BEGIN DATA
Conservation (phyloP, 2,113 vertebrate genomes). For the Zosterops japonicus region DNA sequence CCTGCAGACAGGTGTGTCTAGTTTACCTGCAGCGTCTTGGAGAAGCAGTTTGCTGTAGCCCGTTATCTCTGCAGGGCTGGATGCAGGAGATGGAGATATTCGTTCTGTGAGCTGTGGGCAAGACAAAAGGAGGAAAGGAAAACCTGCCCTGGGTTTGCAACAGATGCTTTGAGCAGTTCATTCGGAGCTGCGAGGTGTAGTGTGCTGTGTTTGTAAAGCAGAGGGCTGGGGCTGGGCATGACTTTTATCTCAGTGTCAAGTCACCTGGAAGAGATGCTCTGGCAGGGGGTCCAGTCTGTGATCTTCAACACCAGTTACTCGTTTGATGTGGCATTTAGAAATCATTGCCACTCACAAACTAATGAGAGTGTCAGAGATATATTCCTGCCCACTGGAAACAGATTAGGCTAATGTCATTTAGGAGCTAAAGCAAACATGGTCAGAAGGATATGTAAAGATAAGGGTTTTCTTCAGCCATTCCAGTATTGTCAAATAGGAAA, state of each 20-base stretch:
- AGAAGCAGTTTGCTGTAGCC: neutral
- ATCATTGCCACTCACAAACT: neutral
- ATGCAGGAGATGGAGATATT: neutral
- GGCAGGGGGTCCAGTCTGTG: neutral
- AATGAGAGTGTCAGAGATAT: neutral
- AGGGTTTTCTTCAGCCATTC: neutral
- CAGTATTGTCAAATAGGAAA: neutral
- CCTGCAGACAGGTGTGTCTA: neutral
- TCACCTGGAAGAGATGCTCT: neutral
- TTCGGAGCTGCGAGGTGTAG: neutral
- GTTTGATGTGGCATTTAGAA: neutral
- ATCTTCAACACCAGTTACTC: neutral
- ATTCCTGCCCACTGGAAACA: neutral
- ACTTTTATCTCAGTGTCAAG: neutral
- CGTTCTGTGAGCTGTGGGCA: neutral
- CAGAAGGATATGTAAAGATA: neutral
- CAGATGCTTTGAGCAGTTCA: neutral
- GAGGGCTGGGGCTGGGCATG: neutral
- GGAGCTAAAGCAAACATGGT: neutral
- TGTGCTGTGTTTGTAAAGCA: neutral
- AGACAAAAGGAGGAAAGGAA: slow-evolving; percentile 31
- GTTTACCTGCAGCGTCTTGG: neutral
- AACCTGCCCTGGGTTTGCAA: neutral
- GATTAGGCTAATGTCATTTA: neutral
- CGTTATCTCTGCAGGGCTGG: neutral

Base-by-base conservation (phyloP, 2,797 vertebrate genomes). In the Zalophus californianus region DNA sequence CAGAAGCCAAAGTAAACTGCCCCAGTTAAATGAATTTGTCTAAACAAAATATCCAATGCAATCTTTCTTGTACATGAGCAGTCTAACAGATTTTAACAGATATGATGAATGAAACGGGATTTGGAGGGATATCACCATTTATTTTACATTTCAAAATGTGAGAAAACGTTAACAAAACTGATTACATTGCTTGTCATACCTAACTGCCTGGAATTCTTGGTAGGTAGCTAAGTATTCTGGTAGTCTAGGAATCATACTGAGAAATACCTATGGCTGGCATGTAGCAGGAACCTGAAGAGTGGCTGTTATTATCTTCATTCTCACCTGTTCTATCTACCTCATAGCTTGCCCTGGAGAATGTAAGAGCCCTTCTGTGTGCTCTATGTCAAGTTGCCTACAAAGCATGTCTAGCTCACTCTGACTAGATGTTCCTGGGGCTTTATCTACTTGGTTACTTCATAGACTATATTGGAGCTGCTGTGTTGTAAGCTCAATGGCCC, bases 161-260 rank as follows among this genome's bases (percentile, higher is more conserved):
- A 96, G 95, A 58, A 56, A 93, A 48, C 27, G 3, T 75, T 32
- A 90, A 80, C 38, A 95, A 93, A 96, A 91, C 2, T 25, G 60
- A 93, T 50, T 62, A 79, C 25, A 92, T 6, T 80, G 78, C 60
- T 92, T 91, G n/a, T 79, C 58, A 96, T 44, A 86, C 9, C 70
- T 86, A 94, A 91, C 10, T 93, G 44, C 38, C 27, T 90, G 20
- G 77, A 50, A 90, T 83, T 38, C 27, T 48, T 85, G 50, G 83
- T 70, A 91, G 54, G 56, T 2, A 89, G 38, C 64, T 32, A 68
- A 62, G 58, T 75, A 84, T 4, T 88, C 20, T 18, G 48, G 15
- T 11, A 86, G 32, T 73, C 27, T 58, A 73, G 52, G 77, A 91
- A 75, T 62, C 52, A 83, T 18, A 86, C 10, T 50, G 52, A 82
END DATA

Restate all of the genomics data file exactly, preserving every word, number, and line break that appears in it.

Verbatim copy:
Conservation (phyloP, 2,113 vertebrate genomes). For the Zosterops japonicus region DNA sequence CCTGCAGACAGGTGTGTCTAGTTTACCTGCAGCGTCTTGGAGAAGCAGTTTGCTGTAGCCCGTTATCTCTGCAGGGCTGGATGCAGGAGATGGAGATATTCGTTCTGTGAGCTGTGGGCAAGACAAAAGGAGGAAAGGAAAACCTGCCCTGGGTTTGCAACAGATGCTTTGAGCAGTTCATTCGGAGCTGCGAGGTGTAGTGTGCTGTGTTTGTAAAGCAGAGGGCTGGGGCTGGGCATGACTTTTATCTCAGTGTCAAGTCACCTGGAAGAGATGCTCTGGCAGGGGGTCCAGTCTGTGATCTTCAACACCAGTTACTCGTTTGATGTGGCATTTAGAAATCATTGCCACTCACAAACTAATGAGAGTGTCAGAGATATATTCCTGCCCACTGGAAACAGATTAGGCTAATGTCATTTAGGAGCTAAAGCAAACATGGTCAGAAGGATATGTAAAGATAAGGGTTTTCTTCAGCCATTCCAGTATTGTCAAATAGGAAA, state of each 20-base stretch:
- AGAAGCAGTTTGCTGTAGCC: neutral
- ATCATTGCCACTCACAAACT: neutral
- ATGCAGGAGATGGAGATATT: neutral
- GGCAGGGGGTCCAGTCTGTG: neutral
- AATGAGAGTGTCAGAGATAT: neutral
- AGGGTTTTCTTCAGCCATTC: neutral
- CAGTATTGTCAAATAGGAAA: neutral
- CCTGCAGACAGGTGTGTCTA: neutral
- TCACCTGGAAGAGATGCTCT: neutral
- TTCGGAGCTGCGAGGTGTAG: neutral
- GTTTGATGTGGCATTTAGAA: neutral
- ATCTTCAACACCAGTTACTC: neutral
- ATTCCTGCCCACTGGAAACA: neutral
- ACTTTTATCTCAGTGTCAAG: neutral
- CGTTCTGTGAGCTGTGGGCA: neutral
- CAGAAGGATATGTAAAGATA: neutral
- CAGATGCTTTGAGCAGTTCA: neutral
- GAGGGCTGGGGCTGGGCATG: neutral
- GGAGCTAAAGCAAACATGGT: neutral
- TGTGCTGTGTTTGTAAAGCA: neutral
- AGACAAAAGGAGGAAAGGAA: slow-evolving; percentile 31
- GTTTACCTGCAGCGTCTTGG: neutral
- AACCTGCCCTGGGTTTGCAA: neutral
- GATTAGGCTAATGTCATTTA: neutral
- CGTTATCTCTGCAGGGCTGG: neutral

Base-by-base conservation (phyloP, 2,797 vertebrate genomes). In the Zalophus californianus region DNA sequence CAGAAGCCAAAGTAAACTGCCCCAGTTAAATGAATTTGTCTAAACAAAATATCCAATGCAATCTTTCTTGTACATGAGCAGTCTAACAGATTTTAACAGATATGATGAATGAAACGGGATTTGGAGGGATATCACCATTTATTTTACATTTCAAAATGTGAGAAAACGTTAACAAAACTGATTACATTGCTTGTCATACCTAACTGCCTGGAATTCTTGGTAGGTAGCTAAGTATTCTGGTAGTCTAGGAATCATACTGAGAAATACCTATGGCTGGCATGTAGCAGGAACCTGAAGAGTGGCTGTTATTATCTTCATTCTCACCTGTTCTATCTACCTCATAGCTTGCCCTGGAGAATGTAAGAGCCCTTCTGTGTGCTCTATGTCAAGTTGCCTACAAAGCATGTCTAGCTCACTCTGACTAGATGTTCCTGGGGCTTTATCTACTTGGTTACTTCATAGACTATATTGGAGCTGCTGTGTTGTAAGCTCAATGGCCC, bases 161-260 rank as follows among this genome's bases (percentile, higher is more conserved):
- A 96, G 95, A 58, A 56, A 93, A 48, C 27, G 3, T 75, T 32
- A 90, A 80, C 38, A 95, A 93, A 96, A 91, C 2, T 25, G 60
- A 93, T 50, T 62, A 79, C 25, A 92, T 6, T 80, G 78, C 60
- T 92, T 91, G n/a, T 79, C 58, A 96, T 44, A 86, C 9, C 70
- T 86, A 94, A 91, C 10, T 93, G 44, C 38, C 27, T 90, G 20
- G 77, A 50, A 90, T 83, T 38, C 27, T 48, T 85, G 50, G 83
- T 70, A 91, G 54, G 56, T 2, A 89, G 38, C 64, T 32, A 68
- A 62, G 58, T 75, A 84, T 4, T 88, C 20, T 18, G 48, G 15
- T 11, A 86, G 32, T 73, C 27, T 58, A 73, G 52, G 77, A 91
- A 75, T 62, C 52, A 83, T 18, A 86, C 10, T 50, G 52, A 82